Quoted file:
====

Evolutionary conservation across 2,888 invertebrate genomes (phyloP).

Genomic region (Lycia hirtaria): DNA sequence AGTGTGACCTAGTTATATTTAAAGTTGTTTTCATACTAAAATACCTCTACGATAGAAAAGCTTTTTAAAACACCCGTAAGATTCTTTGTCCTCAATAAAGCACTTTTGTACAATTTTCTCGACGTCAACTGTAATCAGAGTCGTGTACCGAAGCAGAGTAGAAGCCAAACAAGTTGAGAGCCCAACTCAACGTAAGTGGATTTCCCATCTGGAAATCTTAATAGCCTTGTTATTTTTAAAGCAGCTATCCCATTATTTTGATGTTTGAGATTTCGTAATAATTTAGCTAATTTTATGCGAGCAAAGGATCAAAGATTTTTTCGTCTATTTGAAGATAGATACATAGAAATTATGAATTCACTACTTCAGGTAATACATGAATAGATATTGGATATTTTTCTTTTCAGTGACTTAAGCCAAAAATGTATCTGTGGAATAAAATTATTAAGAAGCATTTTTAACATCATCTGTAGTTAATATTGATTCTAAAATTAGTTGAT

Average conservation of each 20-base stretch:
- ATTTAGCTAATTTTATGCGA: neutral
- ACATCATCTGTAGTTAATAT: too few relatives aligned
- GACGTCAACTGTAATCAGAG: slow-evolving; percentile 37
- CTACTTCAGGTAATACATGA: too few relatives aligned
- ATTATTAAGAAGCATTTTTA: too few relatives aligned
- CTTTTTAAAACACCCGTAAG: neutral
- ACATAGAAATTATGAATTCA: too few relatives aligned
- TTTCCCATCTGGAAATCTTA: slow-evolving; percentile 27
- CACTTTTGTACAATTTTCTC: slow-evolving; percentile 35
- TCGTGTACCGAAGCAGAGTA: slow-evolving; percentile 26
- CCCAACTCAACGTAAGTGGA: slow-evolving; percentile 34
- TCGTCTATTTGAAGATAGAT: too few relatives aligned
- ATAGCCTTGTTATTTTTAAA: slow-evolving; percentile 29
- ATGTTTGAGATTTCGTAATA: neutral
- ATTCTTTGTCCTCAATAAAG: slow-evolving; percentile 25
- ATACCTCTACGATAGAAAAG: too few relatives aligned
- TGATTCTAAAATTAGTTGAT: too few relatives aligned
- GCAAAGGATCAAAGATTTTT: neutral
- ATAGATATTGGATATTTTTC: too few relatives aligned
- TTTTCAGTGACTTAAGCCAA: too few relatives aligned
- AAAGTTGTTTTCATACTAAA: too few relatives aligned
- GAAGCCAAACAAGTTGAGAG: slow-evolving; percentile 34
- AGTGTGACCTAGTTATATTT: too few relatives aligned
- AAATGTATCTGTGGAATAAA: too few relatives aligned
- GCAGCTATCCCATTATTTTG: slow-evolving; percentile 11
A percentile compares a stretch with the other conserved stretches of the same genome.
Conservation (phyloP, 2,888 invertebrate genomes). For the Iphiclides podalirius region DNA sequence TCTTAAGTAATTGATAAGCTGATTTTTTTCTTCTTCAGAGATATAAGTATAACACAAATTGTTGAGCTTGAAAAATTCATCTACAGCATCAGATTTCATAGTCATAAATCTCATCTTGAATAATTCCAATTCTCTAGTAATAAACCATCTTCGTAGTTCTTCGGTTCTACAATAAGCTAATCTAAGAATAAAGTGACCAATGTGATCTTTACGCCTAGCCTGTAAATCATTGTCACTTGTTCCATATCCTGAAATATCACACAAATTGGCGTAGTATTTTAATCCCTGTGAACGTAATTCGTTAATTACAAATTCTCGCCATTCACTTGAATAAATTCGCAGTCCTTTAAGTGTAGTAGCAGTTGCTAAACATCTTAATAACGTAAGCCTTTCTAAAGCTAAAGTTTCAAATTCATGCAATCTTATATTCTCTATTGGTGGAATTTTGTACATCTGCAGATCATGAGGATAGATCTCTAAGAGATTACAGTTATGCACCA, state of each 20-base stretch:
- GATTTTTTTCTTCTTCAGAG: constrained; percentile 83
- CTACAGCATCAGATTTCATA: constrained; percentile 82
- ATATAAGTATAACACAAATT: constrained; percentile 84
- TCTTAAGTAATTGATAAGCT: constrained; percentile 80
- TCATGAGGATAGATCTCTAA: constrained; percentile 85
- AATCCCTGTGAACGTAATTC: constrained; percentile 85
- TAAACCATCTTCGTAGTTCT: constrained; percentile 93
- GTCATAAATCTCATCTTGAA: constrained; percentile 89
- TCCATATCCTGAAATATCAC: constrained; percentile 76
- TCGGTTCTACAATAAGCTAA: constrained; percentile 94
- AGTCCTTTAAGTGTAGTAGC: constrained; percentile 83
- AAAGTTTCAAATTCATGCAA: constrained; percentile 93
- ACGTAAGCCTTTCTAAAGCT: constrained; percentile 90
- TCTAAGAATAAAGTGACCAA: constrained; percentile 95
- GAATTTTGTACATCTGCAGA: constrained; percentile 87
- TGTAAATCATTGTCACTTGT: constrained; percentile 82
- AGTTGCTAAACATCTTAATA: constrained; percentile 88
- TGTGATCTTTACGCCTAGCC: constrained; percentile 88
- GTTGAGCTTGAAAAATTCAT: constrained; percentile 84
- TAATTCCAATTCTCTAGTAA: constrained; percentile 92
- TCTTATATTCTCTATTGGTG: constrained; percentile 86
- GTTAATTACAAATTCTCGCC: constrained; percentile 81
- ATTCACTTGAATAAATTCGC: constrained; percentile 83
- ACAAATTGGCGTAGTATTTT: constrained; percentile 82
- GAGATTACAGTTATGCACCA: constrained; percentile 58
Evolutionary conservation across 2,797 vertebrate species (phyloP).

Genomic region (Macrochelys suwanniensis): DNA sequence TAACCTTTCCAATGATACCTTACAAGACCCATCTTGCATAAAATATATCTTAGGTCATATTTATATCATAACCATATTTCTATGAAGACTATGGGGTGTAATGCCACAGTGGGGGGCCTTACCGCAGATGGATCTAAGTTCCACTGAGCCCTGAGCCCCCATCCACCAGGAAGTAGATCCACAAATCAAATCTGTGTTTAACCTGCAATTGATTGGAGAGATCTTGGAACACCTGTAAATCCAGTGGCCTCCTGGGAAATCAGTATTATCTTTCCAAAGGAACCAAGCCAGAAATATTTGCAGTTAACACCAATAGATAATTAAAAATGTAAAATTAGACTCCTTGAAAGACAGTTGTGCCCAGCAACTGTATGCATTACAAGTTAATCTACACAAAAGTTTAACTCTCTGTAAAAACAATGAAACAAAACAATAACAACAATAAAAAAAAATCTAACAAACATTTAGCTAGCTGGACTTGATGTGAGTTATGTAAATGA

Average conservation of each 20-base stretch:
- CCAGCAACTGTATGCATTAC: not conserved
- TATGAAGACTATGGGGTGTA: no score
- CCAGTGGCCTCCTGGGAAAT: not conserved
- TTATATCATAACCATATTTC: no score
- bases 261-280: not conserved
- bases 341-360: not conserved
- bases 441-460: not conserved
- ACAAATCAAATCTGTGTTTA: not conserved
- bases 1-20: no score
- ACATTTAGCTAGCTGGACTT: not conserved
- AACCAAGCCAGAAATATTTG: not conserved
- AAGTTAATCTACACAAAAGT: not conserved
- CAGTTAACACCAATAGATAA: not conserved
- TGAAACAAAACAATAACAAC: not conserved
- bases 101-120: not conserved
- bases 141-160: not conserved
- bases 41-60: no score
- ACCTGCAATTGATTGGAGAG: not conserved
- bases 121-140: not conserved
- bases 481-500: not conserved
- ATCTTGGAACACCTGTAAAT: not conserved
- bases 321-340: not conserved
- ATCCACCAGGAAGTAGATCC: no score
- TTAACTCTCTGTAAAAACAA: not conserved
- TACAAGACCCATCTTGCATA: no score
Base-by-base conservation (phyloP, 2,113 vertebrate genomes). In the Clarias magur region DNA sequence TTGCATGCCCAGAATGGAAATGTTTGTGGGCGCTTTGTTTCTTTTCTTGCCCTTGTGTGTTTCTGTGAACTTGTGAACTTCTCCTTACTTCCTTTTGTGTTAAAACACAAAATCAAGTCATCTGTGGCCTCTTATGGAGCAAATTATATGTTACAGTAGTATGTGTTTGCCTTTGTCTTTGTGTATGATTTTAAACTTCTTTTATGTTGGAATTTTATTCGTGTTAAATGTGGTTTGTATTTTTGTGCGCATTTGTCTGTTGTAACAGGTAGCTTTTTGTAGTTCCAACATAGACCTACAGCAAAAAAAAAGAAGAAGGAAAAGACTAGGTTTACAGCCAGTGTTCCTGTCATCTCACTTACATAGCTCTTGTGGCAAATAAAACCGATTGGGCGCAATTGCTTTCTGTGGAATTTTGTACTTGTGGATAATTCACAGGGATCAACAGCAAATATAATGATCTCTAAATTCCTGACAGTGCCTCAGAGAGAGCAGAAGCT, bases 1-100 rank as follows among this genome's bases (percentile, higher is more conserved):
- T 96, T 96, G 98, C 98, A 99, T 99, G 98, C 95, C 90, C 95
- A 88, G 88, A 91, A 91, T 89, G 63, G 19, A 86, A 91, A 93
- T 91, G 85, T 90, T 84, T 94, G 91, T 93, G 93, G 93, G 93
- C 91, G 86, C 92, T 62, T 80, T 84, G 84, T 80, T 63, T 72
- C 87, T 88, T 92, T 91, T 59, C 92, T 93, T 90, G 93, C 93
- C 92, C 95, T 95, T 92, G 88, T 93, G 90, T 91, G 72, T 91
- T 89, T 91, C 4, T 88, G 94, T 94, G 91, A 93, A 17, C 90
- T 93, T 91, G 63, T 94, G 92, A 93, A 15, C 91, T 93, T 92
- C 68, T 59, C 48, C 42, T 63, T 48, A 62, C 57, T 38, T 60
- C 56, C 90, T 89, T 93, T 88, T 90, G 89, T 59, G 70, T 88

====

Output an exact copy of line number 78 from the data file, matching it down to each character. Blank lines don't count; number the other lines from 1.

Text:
- bases 481-500: not conserved